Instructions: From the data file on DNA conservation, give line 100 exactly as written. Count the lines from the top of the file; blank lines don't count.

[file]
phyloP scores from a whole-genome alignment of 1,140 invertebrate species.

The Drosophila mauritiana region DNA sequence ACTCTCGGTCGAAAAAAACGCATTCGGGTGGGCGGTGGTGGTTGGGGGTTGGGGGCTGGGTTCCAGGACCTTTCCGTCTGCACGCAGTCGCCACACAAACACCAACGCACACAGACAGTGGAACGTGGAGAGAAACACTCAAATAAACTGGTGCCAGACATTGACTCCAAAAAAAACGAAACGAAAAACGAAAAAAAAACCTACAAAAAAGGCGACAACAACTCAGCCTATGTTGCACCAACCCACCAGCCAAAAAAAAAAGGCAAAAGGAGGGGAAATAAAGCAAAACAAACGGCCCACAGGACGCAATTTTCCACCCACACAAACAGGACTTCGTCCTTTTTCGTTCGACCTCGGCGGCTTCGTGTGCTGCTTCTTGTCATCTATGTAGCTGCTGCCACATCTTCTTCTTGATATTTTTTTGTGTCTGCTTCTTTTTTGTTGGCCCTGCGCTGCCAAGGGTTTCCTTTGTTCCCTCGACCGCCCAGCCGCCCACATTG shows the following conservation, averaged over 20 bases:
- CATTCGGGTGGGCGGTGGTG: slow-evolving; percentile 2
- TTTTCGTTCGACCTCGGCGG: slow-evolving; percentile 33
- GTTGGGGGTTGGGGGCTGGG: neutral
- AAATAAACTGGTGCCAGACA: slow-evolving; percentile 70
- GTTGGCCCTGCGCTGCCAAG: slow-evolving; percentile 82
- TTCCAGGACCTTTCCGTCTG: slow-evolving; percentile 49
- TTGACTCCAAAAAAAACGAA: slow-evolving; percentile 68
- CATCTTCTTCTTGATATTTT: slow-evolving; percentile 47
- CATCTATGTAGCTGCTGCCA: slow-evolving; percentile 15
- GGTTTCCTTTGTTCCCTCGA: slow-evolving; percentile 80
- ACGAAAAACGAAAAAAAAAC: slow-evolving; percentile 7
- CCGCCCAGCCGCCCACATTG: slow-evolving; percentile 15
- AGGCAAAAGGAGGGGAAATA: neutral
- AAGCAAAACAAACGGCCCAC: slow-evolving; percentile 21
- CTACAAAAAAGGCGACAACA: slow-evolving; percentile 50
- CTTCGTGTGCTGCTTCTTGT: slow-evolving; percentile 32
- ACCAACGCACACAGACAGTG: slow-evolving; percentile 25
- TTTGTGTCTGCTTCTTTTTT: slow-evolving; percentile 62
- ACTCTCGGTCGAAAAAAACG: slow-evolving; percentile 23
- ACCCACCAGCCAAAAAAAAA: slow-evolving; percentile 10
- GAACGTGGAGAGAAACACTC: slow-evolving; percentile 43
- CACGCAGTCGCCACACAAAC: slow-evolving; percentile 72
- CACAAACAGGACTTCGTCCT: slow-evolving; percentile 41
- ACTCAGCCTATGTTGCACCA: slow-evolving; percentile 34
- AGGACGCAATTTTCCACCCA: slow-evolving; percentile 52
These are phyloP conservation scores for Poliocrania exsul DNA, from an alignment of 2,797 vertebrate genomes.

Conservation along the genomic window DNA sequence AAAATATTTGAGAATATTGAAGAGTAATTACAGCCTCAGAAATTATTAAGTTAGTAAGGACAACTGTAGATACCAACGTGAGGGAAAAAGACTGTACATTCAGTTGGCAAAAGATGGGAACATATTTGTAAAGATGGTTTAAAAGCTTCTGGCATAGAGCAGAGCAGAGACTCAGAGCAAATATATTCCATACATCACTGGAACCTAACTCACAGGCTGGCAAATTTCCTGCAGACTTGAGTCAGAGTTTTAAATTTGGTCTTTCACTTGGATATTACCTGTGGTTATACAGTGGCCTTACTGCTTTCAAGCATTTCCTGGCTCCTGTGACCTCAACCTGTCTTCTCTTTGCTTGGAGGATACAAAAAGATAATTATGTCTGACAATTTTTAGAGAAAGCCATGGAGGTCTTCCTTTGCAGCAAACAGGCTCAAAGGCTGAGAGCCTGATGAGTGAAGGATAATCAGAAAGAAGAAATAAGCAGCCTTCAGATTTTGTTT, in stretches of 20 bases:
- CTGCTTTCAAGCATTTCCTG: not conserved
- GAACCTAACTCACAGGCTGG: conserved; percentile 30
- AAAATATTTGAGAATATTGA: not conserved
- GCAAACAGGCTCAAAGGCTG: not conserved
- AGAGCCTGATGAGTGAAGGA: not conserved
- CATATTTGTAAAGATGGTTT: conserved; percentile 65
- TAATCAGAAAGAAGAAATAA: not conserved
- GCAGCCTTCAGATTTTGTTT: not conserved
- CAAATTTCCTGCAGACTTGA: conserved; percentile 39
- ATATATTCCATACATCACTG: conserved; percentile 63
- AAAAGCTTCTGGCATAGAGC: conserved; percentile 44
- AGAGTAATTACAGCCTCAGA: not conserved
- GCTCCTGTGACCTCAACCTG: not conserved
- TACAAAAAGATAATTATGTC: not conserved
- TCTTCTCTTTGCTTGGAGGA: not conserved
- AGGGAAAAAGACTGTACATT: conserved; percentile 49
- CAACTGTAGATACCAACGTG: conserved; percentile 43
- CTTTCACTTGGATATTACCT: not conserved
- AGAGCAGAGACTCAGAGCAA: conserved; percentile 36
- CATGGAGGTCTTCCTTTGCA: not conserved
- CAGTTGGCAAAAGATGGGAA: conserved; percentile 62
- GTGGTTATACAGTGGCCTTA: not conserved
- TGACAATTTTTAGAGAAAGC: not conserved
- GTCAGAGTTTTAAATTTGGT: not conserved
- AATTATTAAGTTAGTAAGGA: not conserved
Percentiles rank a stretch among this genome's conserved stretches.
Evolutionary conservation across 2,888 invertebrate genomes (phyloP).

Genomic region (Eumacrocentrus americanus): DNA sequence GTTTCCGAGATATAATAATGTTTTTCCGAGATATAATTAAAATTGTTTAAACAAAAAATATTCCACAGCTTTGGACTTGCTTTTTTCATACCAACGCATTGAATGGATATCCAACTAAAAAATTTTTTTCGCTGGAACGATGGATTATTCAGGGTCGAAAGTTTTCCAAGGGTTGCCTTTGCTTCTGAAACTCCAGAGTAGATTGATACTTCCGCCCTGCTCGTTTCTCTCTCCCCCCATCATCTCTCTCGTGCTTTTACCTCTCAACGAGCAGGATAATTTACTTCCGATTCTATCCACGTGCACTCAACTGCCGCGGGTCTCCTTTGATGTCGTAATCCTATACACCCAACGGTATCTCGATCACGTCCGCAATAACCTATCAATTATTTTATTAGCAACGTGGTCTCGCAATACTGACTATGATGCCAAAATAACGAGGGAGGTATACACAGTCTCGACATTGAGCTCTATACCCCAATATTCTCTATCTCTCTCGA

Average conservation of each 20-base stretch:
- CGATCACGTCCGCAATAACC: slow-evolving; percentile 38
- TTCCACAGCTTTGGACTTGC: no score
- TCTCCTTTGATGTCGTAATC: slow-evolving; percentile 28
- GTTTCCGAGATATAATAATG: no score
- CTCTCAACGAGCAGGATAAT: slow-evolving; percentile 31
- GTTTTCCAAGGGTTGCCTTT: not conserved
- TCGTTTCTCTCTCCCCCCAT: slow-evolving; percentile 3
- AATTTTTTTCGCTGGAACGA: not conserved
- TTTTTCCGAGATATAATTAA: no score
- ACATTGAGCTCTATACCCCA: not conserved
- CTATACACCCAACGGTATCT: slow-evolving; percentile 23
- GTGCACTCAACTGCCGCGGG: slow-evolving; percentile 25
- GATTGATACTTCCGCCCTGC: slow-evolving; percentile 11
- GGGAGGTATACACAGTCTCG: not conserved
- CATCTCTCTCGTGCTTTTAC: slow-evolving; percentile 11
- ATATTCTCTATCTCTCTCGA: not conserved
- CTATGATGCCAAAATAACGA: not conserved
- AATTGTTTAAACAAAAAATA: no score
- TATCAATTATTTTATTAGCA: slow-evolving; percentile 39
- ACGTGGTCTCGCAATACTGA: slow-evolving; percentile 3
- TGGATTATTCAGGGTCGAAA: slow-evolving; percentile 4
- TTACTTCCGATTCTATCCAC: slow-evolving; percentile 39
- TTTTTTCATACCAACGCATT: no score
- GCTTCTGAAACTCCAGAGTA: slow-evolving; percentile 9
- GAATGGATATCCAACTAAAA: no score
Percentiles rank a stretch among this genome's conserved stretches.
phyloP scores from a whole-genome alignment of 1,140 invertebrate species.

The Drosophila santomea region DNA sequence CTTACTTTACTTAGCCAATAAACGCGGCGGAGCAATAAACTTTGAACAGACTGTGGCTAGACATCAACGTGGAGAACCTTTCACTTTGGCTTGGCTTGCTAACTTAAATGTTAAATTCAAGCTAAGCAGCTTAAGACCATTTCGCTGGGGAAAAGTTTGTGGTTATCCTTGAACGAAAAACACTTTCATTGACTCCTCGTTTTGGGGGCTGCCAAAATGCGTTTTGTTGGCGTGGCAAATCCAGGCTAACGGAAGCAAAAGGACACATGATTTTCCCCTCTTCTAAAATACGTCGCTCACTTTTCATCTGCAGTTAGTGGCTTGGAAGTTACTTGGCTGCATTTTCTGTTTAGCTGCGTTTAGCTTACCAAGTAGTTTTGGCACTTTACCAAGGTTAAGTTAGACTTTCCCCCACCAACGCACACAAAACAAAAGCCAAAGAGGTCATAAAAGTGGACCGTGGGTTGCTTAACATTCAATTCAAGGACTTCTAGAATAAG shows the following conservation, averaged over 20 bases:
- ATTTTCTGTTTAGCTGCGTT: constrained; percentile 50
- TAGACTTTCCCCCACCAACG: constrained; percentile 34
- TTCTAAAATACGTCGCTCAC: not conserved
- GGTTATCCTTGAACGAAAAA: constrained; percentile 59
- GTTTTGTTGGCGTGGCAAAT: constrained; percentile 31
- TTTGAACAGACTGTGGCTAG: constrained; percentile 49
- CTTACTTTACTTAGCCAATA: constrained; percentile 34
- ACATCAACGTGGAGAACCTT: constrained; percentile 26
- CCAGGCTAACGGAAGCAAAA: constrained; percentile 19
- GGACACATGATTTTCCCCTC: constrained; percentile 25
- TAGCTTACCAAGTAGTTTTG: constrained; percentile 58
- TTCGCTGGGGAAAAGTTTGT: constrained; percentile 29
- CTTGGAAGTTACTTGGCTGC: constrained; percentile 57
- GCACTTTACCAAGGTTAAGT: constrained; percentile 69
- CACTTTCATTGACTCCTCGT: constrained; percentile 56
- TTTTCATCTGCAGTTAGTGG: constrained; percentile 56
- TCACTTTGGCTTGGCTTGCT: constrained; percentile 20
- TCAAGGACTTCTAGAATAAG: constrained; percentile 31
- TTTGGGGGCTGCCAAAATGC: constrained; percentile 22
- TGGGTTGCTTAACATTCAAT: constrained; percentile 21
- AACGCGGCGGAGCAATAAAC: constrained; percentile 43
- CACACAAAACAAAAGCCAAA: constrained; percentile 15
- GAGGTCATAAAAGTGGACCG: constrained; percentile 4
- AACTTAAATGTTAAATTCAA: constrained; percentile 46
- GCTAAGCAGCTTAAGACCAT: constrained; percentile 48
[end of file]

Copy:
- GCACTTTACCAAGGTTAAGT: constrained; percentile 69